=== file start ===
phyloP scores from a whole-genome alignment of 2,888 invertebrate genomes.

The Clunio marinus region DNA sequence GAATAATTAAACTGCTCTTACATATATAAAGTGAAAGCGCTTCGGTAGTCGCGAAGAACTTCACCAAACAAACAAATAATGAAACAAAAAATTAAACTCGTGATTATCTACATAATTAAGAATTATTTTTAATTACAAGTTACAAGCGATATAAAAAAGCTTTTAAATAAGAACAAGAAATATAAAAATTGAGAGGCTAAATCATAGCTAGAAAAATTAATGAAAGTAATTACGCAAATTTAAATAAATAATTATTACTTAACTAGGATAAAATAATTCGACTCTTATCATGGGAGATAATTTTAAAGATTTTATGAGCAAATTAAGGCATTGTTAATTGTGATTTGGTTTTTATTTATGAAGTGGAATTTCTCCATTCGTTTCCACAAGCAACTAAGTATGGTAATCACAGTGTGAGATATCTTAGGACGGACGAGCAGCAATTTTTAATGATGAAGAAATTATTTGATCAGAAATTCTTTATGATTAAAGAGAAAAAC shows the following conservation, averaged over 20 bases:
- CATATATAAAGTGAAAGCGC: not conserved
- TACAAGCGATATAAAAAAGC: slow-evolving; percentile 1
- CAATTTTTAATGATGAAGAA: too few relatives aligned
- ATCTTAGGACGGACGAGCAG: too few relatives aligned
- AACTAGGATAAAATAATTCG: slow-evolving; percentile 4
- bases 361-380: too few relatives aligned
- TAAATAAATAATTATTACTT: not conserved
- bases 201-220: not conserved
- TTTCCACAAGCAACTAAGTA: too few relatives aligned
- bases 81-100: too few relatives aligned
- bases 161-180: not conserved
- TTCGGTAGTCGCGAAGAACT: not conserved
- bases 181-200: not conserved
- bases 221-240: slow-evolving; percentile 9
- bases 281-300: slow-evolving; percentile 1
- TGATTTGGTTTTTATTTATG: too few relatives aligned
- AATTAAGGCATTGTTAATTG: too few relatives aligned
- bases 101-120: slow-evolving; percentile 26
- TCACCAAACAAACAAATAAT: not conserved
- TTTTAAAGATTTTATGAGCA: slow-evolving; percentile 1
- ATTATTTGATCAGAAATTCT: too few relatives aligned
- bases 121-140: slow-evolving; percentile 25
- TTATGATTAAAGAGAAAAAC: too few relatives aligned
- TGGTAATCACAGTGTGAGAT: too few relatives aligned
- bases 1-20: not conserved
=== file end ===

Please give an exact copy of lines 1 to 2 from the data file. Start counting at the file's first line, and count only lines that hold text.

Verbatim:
phyloP scores from a whole-genome alignment of 2,888 invertebrate genomes.

The Clunio marinus region DNA sequence GAATAATTAAACTGCTCTTACATATATAAAGTGAAAGCGCTTCGGTAGTCGCGAAGAACTTCACCAAACAAACAAATAATGAAACAAAAAATTAAACTCGTGATTATCTACATAATTAAGAATTATTTTTAATTACAAGTTACAAGCGATATAAAAAAGCTTTTAAATAAGAACAAGAAATATAAAAATTGAGAGGCTAAATCATAGCTAGAAAAATTAATGAAAGTAATTACGCAAATTTAAATAAATAATTATTACTTAACTAGGATAAAATAATTCGACTCTTATCATGGGAGATAATTTTAAAGATTTTATGAGCAAATTAAGGCATTGTTAATTGTGATTTGGTTTTTATTTATGAAGTGGAATTTCTCCATTCGTTTCCACAAGCAACTAAGTATGGTAATCACAGTGTGAGATATCTTAGGACGGACGAGCAGCAATTTTTAATGATGAAGAAATTATTTGATCAGAAATTCTTTATGATTAAAGAGAAAAAC shows the following conservation, averaged over 20 bases: